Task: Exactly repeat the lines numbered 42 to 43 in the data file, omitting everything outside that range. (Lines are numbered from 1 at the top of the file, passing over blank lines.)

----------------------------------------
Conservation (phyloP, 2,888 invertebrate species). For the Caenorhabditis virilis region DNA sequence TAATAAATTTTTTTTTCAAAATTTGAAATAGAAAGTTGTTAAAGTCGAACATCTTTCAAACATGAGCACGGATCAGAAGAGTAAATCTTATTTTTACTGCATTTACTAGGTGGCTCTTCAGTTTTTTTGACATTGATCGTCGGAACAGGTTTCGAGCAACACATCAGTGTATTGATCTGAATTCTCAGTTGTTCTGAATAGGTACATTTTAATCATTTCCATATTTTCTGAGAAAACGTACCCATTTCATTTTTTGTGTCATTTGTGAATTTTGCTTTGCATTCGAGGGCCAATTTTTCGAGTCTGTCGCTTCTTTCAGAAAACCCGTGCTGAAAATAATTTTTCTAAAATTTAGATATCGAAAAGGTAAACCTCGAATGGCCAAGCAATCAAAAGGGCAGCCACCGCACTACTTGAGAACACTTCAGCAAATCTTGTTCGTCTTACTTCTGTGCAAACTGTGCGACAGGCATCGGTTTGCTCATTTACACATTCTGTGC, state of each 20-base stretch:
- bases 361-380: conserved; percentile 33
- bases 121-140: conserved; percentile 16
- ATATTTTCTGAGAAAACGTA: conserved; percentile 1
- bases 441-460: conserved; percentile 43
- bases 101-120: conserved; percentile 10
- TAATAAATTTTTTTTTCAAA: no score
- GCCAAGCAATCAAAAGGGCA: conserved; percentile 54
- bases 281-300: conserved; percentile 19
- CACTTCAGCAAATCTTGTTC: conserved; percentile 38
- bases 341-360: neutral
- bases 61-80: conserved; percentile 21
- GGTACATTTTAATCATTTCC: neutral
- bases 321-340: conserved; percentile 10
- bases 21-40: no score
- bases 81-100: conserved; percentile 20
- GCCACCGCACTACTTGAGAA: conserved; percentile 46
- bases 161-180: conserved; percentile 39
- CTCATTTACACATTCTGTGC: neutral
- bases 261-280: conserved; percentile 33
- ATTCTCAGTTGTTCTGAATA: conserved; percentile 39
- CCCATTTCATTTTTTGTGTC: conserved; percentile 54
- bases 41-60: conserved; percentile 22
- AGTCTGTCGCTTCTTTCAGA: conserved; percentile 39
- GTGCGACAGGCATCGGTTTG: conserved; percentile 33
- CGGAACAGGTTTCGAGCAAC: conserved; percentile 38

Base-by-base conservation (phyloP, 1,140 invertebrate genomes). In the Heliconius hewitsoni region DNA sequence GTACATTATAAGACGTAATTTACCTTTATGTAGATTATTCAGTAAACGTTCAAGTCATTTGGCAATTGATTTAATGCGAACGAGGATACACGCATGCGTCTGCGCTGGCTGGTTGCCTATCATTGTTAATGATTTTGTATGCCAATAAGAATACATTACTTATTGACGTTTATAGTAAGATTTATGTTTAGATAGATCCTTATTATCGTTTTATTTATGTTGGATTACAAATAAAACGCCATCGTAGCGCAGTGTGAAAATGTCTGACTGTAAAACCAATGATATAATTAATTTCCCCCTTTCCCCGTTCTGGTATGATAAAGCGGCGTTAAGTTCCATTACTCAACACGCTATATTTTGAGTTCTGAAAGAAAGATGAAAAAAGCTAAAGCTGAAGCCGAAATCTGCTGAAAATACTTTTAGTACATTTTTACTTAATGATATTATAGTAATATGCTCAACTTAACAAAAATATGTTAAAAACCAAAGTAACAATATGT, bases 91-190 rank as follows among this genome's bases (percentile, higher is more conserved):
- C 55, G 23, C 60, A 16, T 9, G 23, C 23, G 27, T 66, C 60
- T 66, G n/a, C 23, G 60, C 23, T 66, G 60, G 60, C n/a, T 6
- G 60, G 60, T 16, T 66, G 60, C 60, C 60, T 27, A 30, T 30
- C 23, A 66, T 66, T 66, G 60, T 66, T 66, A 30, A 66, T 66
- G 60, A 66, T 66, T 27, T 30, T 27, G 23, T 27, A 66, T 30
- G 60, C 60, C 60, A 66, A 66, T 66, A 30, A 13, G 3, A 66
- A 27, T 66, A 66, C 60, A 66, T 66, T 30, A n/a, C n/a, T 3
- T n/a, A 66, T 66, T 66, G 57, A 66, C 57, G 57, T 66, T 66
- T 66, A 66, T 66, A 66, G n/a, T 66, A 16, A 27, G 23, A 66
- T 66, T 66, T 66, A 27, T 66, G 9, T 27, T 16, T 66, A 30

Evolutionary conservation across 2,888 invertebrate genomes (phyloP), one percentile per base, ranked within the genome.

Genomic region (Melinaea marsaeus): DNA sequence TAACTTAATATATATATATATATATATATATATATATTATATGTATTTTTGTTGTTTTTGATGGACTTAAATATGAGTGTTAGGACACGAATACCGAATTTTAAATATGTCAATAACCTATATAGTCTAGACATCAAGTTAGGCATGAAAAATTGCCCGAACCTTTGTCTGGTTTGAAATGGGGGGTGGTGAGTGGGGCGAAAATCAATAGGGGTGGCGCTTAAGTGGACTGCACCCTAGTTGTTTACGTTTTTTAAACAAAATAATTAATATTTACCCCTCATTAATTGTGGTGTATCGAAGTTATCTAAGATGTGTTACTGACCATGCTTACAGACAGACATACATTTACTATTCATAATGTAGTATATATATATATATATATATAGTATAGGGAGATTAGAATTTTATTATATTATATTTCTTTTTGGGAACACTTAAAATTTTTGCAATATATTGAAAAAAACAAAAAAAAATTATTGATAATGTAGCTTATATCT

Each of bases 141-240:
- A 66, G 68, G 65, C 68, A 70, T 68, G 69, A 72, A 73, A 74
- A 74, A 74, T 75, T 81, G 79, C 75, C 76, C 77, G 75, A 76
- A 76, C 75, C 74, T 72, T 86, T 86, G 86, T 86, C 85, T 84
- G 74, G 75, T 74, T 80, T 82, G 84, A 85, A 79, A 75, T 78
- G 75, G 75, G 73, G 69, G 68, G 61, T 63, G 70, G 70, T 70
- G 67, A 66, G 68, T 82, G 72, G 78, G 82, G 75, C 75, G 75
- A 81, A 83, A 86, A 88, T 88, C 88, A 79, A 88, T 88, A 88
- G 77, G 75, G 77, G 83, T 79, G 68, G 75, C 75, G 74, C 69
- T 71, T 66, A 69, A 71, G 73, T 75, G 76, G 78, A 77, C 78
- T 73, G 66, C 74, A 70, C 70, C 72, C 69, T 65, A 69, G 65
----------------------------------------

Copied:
- A 74, A 74, T 75, T 81, G 79, C 75, C 76, C 77, G 75, A 76
- A 76, C 75, C 74, T 72, T 86, T 86, G 86, T 86, C 85, T 84